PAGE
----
With a new initiative, the Obama administration is looking to expand developmental and behavioral screening for children across the country.
The effort known as “Birth to 5: Watch Me Thrive!” will engage educators, doctors, child care providers and other experts in local communities to encourage universal screening for kids and help families celebrate important milestones like a child’s first words or steps, officials said.
“With as many as one in four children at risk for a social delay or developmental disability, it’s critical to get screening resources in the hands of the adults who love, work and care for young children,” said U.S. Secretary of Health and Human Services Kathleen Sebelius. “This screening initiative will help identify warning signs early so that more children get the support they need as soon as possible.”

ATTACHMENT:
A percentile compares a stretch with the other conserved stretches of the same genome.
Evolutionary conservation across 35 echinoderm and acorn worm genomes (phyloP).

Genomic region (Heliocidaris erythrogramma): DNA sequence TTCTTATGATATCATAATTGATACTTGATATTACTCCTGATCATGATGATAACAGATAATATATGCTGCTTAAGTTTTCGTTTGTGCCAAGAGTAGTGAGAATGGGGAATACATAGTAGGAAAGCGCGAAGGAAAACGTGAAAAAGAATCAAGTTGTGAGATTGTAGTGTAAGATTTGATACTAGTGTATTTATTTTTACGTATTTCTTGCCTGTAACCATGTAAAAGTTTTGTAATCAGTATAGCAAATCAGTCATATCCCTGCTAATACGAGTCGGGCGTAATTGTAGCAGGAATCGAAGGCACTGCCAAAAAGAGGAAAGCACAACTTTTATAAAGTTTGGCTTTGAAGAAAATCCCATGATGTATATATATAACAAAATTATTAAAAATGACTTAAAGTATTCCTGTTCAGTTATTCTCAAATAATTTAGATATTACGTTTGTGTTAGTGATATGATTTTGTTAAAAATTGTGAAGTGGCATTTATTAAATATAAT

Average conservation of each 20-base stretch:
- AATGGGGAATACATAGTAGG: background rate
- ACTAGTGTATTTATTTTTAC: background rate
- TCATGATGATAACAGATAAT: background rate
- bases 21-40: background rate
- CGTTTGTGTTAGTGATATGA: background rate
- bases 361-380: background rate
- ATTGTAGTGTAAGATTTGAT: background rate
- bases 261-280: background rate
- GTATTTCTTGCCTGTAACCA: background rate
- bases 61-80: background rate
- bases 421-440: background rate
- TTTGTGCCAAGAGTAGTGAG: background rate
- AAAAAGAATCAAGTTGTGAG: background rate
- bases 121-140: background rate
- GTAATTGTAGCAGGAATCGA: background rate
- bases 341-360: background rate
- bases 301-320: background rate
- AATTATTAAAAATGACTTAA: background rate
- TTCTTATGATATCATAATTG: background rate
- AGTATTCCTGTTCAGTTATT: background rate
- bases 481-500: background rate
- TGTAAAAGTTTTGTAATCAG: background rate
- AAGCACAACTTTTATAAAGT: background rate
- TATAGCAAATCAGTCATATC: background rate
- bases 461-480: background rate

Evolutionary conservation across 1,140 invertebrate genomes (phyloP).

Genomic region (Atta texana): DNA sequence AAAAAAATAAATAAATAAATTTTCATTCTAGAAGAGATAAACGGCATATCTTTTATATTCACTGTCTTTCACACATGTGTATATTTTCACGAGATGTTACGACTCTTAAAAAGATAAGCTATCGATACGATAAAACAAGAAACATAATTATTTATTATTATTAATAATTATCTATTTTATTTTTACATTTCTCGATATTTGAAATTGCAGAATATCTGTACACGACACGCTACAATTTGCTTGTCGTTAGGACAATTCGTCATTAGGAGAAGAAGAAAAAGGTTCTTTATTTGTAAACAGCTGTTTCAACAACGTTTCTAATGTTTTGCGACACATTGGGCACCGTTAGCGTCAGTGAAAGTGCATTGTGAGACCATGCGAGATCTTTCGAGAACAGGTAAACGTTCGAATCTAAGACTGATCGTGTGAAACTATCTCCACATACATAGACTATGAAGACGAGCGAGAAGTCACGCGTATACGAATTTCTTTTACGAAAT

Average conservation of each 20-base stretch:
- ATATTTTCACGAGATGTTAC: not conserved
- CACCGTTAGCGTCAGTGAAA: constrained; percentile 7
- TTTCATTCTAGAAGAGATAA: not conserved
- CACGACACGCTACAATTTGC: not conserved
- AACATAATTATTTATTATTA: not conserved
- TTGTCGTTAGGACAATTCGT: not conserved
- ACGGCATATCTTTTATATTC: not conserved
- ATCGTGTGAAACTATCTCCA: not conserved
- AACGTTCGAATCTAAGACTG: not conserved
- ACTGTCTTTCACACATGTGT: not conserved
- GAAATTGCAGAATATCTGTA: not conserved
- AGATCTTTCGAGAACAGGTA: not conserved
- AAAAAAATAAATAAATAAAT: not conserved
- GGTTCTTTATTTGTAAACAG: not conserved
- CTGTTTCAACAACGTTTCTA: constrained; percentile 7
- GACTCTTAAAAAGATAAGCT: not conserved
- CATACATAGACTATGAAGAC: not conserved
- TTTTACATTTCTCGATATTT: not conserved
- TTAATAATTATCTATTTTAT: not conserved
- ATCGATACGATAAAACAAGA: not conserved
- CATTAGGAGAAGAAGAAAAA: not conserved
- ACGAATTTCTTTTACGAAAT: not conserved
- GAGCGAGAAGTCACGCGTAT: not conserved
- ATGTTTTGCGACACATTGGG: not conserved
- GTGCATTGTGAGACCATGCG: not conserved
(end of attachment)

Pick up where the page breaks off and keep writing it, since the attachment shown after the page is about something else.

The joint effort from Sebelius’s agency and the U.S. Department of Education will offer information on research-based screening tools, guidance for professionals, a chart for families to track their child’s progress and tips for finding local resources.
Research shows that intervention is often most effective the earlier it begins in a child’s life. Screening is the first step toward getting assistance for kids who need it.
The announcement of “Birth to 5: Watch Me Thrive!” comes on the heels of new data suggesting that autism is more common than previously thought. The Centers for Disease Control and Prevention said last week that 1 in 68 American children have the developmental disorder.